Lying by Omission
For example on misc.health.aids one of the loudest dissidents by the name of Paul King quoted a paragraph from a CDC website refering to condom use. He was trying to show that condoms don't protect against HIV.
"At a Washington, D.C., news conference, the 10,000-member Physicians Consortium claimed that the CDC has known for years that condoms offer little protection against sexually transmitted diseases such as gonorrhea, chlamydia, syphilis and genital herpes.
The NIH panel concluded that there was "insufficient evidence" that condoms protect against STDs."
The REAL wording is somewhat different.
"At a Washington, D.C., news conference, the 10,000-member Physicians Consortium claimed that the CDC has known for years that while condoms are 85 percent effective in helping prevent the spread of HIV, they offer less protection against sexually transmitted diseases such as gonorrhea, chlamydia, syphilis and genital herpes.
While finding that latex condoms can be effective in preventing the spread of HIV and in protecting men from contracting gonorrhea from a female partner, the NIH panel concluded that there was "insufficient evidence" that condoms protect against other STDs."
Fox News Story
More recently, another "big" guy on the dissident scene (Chris Tyler, the moderator who stopped me educating the readers of AIDSmyth.Exposed on MSN) wrote into the BMJ listing several studies which he said supported the role of drugs in causing immune suppression.
A prospective study of male homosexuals using psychoactive and sexual stimulants demonstrated that their T-cells may decline prior to infection with 'HIV'. For example, the T-cells of 37 gay men from San Francisco declined steadily prior to HIV infection for 1.5 years from over 1200 to below 800 per µl (Lang et al., 1989).
In some case they had fewer than 500 T-cells 1.5 years before seroconversion (Lang et al., 1987).
Other studies of the same cohort of homosexual men from San Francisco described extensive use of recreational drugs including nitrites (Darrow et al., 1987; Moss, 1987; Ascher et al., 1993; Duesberg, 1993d; Ellison, Downey and Duesberg, 1995). Likewise 33 HIV-free male homosexuals from Vancouver, had "acquired" immunodeficiency prior to HIV infection (Marion et al., 1989). While this study did not mention drug use, other articles by the authors reported that all men of this cohort had used nitrites, cocaine and amphetamines (Archibald et al., 1992; Duesberg, 1993f; Schechter et al., 1993c).
In 1994, a study of IV drug users in New York (Des Jarlais et al., 1993) showed that "The relative risk for seroconversion among subjects with one or more CD4 count <500>500 cells/uL was 4.53".
A similar study in Italy (Nicolosi et al., 1990) showed that "low number of T4 cells was the highest risk factor for HIV infection", that is, decrease in T4 cells is a risk factor for seroconversion and not vice versa.
When I got around to reading the sources quoted, I got a nice surprise...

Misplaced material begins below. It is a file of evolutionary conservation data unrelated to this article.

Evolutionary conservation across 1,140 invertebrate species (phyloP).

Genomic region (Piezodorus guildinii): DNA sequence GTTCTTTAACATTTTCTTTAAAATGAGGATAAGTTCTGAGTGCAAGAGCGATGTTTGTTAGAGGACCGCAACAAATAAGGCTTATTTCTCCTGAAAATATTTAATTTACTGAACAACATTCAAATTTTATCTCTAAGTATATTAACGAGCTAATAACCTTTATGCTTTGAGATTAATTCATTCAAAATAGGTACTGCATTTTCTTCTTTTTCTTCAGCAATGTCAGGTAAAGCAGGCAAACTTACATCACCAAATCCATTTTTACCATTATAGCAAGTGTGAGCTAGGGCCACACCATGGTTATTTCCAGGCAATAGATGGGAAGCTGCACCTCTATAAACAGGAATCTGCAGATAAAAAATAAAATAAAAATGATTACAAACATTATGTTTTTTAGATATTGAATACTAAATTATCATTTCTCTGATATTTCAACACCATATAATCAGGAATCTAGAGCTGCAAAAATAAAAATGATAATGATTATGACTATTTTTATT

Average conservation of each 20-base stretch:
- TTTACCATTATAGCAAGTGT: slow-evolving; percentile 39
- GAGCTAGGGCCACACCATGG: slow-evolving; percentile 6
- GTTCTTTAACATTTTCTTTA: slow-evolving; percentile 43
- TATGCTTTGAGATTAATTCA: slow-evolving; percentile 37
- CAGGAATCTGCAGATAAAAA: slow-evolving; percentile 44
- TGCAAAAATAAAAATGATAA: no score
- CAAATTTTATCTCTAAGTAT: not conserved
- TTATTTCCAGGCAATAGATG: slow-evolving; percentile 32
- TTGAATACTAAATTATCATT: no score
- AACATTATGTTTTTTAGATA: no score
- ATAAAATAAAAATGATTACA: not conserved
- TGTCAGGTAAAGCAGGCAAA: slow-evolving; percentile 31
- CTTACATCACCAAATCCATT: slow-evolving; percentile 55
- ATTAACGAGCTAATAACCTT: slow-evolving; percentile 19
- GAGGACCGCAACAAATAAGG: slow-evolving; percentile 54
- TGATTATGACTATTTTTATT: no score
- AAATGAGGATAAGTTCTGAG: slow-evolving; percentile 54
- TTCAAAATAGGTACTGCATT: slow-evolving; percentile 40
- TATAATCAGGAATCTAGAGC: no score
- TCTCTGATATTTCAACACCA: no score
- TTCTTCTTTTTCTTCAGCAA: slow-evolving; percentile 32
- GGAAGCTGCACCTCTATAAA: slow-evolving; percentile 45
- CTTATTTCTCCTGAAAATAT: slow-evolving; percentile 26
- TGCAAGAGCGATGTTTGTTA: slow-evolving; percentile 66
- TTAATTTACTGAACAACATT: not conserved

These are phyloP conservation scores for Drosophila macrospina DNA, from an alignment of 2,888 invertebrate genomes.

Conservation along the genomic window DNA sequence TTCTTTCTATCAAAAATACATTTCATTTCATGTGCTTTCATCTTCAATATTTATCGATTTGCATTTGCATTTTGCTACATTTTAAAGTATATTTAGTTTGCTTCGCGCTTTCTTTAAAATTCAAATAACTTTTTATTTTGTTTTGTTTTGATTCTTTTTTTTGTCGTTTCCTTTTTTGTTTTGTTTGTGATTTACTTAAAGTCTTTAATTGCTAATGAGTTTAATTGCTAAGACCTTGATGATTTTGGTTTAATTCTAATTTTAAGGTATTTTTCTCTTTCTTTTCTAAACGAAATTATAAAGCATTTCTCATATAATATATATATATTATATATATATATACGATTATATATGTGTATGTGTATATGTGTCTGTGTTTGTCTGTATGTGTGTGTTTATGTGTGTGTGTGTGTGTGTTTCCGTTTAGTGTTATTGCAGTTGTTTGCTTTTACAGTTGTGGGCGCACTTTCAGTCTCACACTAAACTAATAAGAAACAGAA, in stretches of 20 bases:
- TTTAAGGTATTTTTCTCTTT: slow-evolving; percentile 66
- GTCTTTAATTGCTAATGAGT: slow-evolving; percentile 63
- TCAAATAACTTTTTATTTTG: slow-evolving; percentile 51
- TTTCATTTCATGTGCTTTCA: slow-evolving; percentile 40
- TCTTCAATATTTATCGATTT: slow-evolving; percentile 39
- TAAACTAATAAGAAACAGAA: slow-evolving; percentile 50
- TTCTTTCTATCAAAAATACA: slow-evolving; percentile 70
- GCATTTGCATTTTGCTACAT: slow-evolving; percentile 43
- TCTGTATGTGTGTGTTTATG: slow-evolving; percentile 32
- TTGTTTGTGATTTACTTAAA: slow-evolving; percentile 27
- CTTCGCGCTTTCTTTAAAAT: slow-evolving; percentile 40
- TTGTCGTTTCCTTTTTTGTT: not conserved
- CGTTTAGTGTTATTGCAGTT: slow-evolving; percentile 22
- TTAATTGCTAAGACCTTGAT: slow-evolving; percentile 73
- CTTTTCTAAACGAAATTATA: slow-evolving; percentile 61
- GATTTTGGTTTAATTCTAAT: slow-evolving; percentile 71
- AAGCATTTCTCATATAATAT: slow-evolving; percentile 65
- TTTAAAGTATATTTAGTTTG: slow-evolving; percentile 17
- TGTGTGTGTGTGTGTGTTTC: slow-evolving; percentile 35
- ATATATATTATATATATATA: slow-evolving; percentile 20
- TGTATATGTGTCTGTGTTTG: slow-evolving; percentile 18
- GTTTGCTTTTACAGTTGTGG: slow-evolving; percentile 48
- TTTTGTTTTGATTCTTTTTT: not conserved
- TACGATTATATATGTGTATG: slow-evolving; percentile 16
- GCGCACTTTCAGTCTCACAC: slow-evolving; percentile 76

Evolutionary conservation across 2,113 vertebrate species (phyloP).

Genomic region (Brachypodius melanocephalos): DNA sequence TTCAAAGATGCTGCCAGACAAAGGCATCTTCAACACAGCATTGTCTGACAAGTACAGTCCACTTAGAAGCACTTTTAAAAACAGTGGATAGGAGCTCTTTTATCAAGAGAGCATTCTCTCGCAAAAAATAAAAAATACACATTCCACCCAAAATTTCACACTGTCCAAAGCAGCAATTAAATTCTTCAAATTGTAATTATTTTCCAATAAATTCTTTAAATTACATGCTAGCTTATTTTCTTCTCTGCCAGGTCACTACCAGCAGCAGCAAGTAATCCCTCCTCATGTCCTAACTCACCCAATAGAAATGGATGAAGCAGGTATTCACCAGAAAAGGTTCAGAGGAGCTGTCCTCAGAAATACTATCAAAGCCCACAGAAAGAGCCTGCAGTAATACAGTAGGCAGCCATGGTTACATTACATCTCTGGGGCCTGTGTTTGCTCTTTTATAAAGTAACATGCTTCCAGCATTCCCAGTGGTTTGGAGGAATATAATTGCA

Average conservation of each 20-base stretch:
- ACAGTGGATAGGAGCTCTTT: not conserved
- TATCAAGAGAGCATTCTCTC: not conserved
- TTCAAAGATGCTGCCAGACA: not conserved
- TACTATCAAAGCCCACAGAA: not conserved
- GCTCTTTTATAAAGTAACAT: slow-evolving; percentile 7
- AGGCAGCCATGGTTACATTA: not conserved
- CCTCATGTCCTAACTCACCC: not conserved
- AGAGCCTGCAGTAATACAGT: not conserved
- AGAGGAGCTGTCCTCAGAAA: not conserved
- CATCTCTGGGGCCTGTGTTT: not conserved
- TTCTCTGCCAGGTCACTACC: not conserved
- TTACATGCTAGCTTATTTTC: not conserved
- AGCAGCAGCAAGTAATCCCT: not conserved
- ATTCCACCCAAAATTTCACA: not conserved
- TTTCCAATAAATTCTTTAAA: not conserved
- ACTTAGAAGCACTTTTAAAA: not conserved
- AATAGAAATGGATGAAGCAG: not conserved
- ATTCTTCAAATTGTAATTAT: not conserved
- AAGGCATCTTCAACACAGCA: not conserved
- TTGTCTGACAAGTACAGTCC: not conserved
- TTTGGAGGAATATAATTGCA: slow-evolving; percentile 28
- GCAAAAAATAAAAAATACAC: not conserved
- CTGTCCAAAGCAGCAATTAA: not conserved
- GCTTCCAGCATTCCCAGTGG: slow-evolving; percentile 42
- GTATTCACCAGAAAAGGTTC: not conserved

I wonder though why Mr Tyler quotes from Des Jarlais but omits the following:
"We studied CD4 cell counts and percentages from 1984 to 1992 among 1,246 HIV-seronegative injecting drug users in New York City, a population at very high risk for exposure to bloodborne pathogens. Severe CD4 lymphocytopenia was rare, and there was no evidence of an increase over time. Of 229 subjects with longitudinal data, only four met the surveillance definition for "idiopathic CD4 lymphocytopenia" (ICL)."
Hardly glowing evidence of support for the drug-AIDS hypothesis!
Marion et al don't actually demonstrate any immune deficiency at all, aside from lack of responses to DNCB (a chemical that can cause skin reactions). Responses to TB protein, candida and trichopyhton were all normal.
Lang et al actually say:
"The three groups were 37 HIV seroconverters, 304 prevalent HIV seropositives remaining free of the acquired immunodeficiency syndrome (AIDS), and 69 men who developed AIDS during observation. Six months before seroconversion, CD4 levels were similar among HIV seroconverters and 356 seronegative controls. Within 18 months of seroconversion, mean CD4 levels fell to the level of the prevalent seropositives at study entry."
I do not think these are very good arguments for the drug-AIDS hypothesis. Lang et al actually is excellent evidence for HIV infection leading to immune failure.
I recently pulled up the Nicolosi paper as well: they looked at around 460 seronegative IV drug users for an average of 10.4 months. Plenty of time to notice a loss of CD4 T cells...
The incidence rate of HIV infection was 7.4 per 100 person-years, equivalent to a one-year risk of 7.3%. Relative risk was higher in subjects who had been using intravenous drugs for less than 2 years (RR = 2.3). In a case-control analysis, recent frequent syringe sharing was the behavioral variable most strongly associated with HIV infection, with the highest risk in subjects sharing often (OR = 6.1, 90% CI = 2.6-14.7). We found no association with the use of cocaine in addition to heroin nor with sexual habits. Among biologic variables, relative risks were increased in individuals whose T4-lymphocyte count was lower than 1,000 at first visit (RR = 8.5, 90% CI = 2.9-24.3) or who were carrying HBsAg (RR = 1.9, 90% CI = 0.8-4.2).
Note that the normal range of CD4 counts is usually quoted as between 500 and 2000 with the average at around 1000. AIDS is judged to occur at a level of 200, since that is when most opportunistic infections start to become more common than background. It's no surprise that an infection (HIV) is more common in those with lower immune function (as judged by CD4 count at any rate). Only HIV infection seems to be capable of dropping CD4 counts below 200, and lower.
Remember - the opportunistic infections are merely the result of AIDS, not AIDS itself...